Never too big for a cuddle

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By Claire Tustin

I am a singer, song writer, actor, and creative workshop leader, based in North East England.

First and foremost though, I am a mother, of two beautiful daughters, Ella and Nina. They were given their names after my favourite two jazz singers, because when I was pregnant with Ella I made most of my living singing in a jazz trio, which required me to perform long sets of jazz standards all over the country; sometimes to enthusiasts who really appreciated and loved our music, sometimes to drunken wedding guests, many who would think nothing of pinching my backside mid song. Whatever the gig, I was always required to be glamorous and sociable, and I loved it.

Despite planning for a baby and really wanting one, it nevertheless came as a bit of a shock when I had my first child. I was left alone in the house for days on end, feeling exhausted, drab, lonely and overwhelmed with the enormous responsibility of motherhood. I felt I had lost myself. I was anxious; what if I dropped the baby? (Never, even when I fainted whilst breastfeeding from the pain of mastitis.) What if I forgot to do up the straps on the car seat? (More than once I actually did!) What if I fed her food she was allergic to? (Regularly, it turned out…) 

None of our extended family lived anywhere near us at the time, only one of our friends had a baby, and me and my partner felt pretty isolated for quite a while. I maintain to this day that it takes at least three adults to look after a small baby, if everyone is to get enough sleep, eat healthy meals and live in a clean home. I can really see why in other cultures people live with their parents, or in communes. 

I had my kids in 2002 and 2004. There was no social media then. The previous social life me and my partner had enjoyed; going to the pub and to gigs, was over, but we didn’t have much then to replace it. There were two things that helped me through the foggy sleep deprived years of bringing up two small children, other than the piercing love I had for them. The first was friends; new Mum friends who could talk nappies, breast feeding etc with me, and also friends without children who enjoyed the company of my kids. The second thing that helped me were songs. Songs to help them go to sleep, songs to distract them when they were grouchy, songs for tickling, songs for eating, songs for walking in the park. I found to my interest that I could make up new songs for my children that they seemed to like, and when I taught them to other people, they liked them too. My creative self started to wake up, but it was a different self, who wanted to sing about ladybirds, about turtles in bathtubs, about sleepy sunsets and silver moons.

I began to adjust, and I really enjoyed being a mother. I was lucky to be able to work part time in a music organisation; Sage Gateshead, where they were supportive to young parents, and I got to write, teach and perform for children so I felt quite creative at work. It was a happy time. We moved house to an area near woods and beaches, we got a dog, the kids and I were pretty feral, and I loved it. I wrote songs about insects, animals, and plants, songs that told stories and songs that made people laugh.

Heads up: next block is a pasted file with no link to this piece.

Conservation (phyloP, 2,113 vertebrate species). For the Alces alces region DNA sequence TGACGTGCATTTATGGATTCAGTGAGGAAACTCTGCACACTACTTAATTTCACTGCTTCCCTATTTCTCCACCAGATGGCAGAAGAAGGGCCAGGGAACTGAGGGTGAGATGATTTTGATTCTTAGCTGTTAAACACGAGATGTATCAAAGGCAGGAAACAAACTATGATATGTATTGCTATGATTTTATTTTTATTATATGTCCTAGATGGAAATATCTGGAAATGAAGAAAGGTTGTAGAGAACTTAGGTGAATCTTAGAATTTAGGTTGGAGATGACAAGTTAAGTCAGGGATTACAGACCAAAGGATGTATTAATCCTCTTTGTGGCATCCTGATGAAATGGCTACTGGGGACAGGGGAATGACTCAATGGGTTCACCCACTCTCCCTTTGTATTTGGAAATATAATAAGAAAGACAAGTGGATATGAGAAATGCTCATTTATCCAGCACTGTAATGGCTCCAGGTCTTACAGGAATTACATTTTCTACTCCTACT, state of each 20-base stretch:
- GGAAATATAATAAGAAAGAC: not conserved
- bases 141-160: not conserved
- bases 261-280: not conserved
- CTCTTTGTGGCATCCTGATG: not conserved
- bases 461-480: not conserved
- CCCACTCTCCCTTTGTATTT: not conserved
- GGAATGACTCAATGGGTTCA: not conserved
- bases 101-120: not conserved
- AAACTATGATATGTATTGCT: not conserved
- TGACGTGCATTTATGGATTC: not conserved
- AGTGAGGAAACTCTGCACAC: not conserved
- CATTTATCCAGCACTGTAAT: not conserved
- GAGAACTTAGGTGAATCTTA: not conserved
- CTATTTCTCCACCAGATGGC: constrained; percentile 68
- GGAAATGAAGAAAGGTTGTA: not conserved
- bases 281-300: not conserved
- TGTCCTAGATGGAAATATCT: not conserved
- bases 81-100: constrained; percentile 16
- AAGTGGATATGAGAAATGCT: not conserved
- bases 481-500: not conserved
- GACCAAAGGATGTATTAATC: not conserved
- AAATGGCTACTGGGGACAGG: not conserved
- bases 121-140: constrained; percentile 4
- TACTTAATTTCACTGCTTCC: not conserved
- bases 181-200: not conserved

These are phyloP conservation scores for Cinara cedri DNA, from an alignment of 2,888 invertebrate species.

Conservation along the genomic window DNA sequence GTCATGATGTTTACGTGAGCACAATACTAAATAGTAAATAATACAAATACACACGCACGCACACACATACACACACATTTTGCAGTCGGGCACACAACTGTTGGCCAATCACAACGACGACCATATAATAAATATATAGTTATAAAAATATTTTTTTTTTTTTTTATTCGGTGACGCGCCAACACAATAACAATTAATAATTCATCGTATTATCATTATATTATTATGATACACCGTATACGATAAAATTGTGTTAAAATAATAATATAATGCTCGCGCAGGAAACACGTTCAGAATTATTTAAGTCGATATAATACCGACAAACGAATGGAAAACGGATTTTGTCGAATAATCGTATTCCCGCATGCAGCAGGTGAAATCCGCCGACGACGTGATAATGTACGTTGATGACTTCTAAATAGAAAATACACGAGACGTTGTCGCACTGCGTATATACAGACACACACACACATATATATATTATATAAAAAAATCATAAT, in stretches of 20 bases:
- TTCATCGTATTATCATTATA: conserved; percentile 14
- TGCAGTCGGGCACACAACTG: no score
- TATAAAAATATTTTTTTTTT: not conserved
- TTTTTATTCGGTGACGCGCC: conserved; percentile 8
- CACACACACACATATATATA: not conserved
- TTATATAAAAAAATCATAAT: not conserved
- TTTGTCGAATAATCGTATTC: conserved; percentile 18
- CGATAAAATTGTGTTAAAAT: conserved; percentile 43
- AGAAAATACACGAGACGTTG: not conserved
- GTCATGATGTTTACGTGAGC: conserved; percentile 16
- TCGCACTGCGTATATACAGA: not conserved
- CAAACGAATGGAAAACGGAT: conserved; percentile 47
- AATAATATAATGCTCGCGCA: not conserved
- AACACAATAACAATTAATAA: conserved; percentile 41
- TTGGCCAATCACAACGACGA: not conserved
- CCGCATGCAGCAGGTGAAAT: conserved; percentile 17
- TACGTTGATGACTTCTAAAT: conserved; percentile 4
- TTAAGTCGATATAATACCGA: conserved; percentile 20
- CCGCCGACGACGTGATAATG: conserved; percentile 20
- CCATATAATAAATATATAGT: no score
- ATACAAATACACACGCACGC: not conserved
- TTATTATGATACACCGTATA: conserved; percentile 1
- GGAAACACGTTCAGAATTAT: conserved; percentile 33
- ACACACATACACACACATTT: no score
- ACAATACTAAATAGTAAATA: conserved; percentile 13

Claire and her daughters

Claire and her daughters

Four years ago, things began to change again. Funding constraints at work meant that I was being asked to do more management and meetings rather than create theatre and music. Eventually I chose to leave and try being freelance. I still miss the friendships and community of artists I had easy access to there. Freelance life can be very lonely. Meanwhile, my husband’s new drumming group Spark! was getting more and more gigs abroad so he was and still is, often away. And my daughters, who I’m still really close to, are growing up fast. They are 14 and 16 now, and whilst we still chat and hug every day, they need me much less than they used to. As I write, it is the Easter holidays, and when once the three of us would be meeting friends with kids at the park or tramping together in the woods for a picnic and climbing trees, now the house is empty. Instead of carrying children on my shoulders, I am taxi-ing them to dance classes, helping them revise for GCSEs, and discussing the complexities of teenage life, like what to do if a boy sends you a picture of his erect penis, (this is more common that you would think, people, I have stories that would make your hair curl!) how to deal with bullying, and the reasons why my daughter does not need to shave her arms. Instead of plaiting their hair in the morning and getting them dressed, I am taking them to get their noses pierced, shelling out for new bras at an alarming rate or buying them booze for the party on Saturday night. (In case you are shocked, we decided that to allow a little bit of drinking would be better than forbidding it and risking being lied to. It is so far working OK…). There are joys; we often like the same TV shows or books and can enjoy them together, we chat for hours sometimes, we laugh a lot….there are also days when I feel that underarticulation and sullen grunting might be a new Olympic sport.

Just like the adjustments I had to make when I first had children, there are rebalances to make now, as I learn to start letting them go. I miss having tiny hands to hold, and little people crawling into bed with me, pressing their feet against my back. I miss the days when they were unselfconscious and open hearted, instead of full of the doubts and provocations that puberty, high school and social media bombard them with. They retreated into their chrysalises, Ella aged 16 is starting to slowly emerge, Nina (14) will be a while longer in hers. I tend the pupas, feeding them with encouragement and love, with negotiation and compromise, with energy and challenge. I try to do the same for myself, and we will all emerge, different butterflies into the garden of the world.